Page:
There’s a lot of lingo associated with accounting that can be overwhelming to get your head around. We’ve made a list of the most common terms with some simple explanations of what they are and how they might affect your business.
What you owe to suppliers. Listed in the current liabilities section on the statement of financial position.
What is owed to you that you expect to collect within 12 months. Listed in the current assets section on the statement of financial position.
This is the last date in your accounting year. For most businesses it’s March 31st. If you want a different balance date you need to apply to IRD in writing.
Balance sheet (aka statement of financial position)
A financial statement that reports your business’ assets and any claims against them (eg. liabilities and stockholders' equity) at a set date noted on the statement.
Income earned from goods and services sold and includes invoices issued but not yet paid.
Any money spent that created an asset for your business; eg. plant or machinery, improvements to things you already have that increase their usefulness or extend their life, and expenditure incurred in transporting an asset to its site and preparing it for use.
A formal and legal entity in its own right, separate from its shareholders or owners.
Capital gain or loss
The difference between what you paid for something and what you sold it for.
Short term liabilities due within 12 months; e.g. bank overdraft, creditors, loans, etc.
An allowance recognising that business assets decrease in value or eventually wear out over time, even with routine maintenance and repairs. It’s a way to allocate the costs of a fixed asset over the time that asset is useable and useful. The full cost is recorded in the books initially, but the value of the asset is gradually reduced as a depreciation expense every year.
According to IRD, the term "disposal" includes:
- An asset that is compulsorily acquired
- An asset taken out of New Zealand (other than only temporarily)
- Changes in use or location of use of a business asset
- Ceasing intangible asset rights
- An asset that is irreparably damaged
- Any distribution of assets (including distributions of assets to the beneficial owners for no cost)
- Ceasing deemed ownership of a fixture or improvement
- An asset that is lost or stolen if that asset is not recovered in the income year when the loss or theft occurs
Profits paid to shareholders
Money taken out of a business to either live on and/or pay personal expenses. Drawings are not a business expense but part of the net profit.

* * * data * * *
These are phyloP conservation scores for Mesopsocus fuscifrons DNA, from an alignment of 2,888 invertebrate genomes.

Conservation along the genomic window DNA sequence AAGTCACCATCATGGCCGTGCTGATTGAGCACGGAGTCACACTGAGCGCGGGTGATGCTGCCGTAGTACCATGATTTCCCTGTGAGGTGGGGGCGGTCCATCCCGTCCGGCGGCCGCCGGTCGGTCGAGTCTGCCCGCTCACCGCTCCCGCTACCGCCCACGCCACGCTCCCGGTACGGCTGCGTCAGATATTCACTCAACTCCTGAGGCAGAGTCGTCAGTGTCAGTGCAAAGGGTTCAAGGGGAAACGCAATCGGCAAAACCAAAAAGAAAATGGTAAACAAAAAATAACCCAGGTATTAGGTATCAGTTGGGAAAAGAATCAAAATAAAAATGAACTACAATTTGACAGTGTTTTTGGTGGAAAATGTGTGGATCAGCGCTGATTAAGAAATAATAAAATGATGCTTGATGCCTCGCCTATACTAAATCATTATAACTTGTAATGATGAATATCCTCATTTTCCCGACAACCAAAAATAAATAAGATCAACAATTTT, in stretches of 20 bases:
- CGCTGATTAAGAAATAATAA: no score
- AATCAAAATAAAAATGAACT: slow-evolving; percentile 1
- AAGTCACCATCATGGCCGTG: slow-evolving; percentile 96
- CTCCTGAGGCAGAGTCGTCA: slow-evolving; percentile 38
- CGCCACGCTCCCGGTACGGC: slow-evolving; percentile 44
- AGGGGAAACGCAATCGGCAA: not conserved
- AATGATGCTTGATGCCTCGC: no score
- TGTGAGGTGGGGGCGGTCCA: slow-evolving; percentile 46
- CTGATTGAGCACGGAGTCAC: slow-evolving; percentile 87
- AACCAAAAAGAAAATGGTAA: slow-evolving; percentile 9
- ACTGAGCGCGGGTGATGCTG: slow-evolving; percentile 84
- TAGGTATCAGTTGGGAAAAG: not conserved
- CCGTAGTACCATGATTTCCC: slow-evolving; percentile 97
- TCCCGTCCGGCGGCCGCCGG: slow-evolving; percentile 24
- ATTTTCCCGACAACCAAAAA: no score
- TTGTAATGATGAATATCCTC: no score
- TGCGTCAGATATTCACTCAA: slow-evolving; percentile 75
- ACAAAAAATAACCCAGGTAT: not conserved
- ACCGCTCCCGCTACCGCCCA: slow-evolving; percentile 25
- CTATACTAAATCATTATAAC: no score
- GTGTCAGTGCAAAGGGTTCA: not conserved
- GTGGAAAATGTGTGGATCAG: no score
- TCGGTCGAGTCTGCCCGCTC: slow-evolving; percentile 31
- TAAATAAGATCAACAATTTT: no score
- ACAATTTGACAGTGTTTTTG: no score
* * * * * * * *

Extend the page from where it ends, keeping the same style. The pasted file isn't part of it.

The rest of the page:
The part of a business’ asset that belongs to the stockholders. Another way to look at it is, if you were to sell everything and paid off all liabilities, what you have leftover is your equity.
The money you have to spend to make the business work and produce an income; eg. wages/salaries, rent, stationery etc. NB. expenses do not include capital expenditure.
Fringe benefit tax
A tax on benefits you give your employees other than their salary or wages. Read our blog on understanding FBT to find out what is and isn’t included. < LINK >
The difference between total sales and cost of sales. Listed as a category on the statement of earnings.
A tax credit received from a company for tax it has already paid on the profits it derives.
The income left over after taking out allowable expenses.
Non-profit organization (aka NPO)
Any society, association or organisation not carried on for the profit or gain of any member, and whose rules do not allow money, property, or any other benefits to be distributed to any of its members.
Income earned solely from the sale of goods/services. Operating revenue does not include income from investments or the sale of assets.
A bit like ‘pay-as-you-go’ tax where tax is paid in installments throughout the year based on what you expect your income to be (or what it was last year).
Resident withholding tax (RWT)
Tax deducted from investment income, eg. banks deduct resident withholding tax before paying you the interest earned on savings or investments.
A person in business on their own; this person owns, controls and manages everything.
A credit for tax that has already been deducted or paid; eg. PAYE from wages or RWT (see above) deducted from interest you’ve earned.
If you paid provisional tax (see above), terminal tax is the difference between that and what it turns out you actually owe. If you haven’t paid enough provisional tax then you must pay terminal tax. If you paid too much you can apply for a refund.
Tax deducted by your customer. If you invoice a contractor, they will deduct withholding tax before they pay you. This allows IRD to collect income tax as profit is earned during the year. It is often used for "higher risk" tax payers.
Hopefully this helps you understand some of the most common accounting terms you’ll come across in business. However, if it’s still a bit much and you’d like a helping hand, we take the stress out of managing your accounts, giving you the freedom to spend more time working on your business rather than in it. Get in touch to find out how we can help you.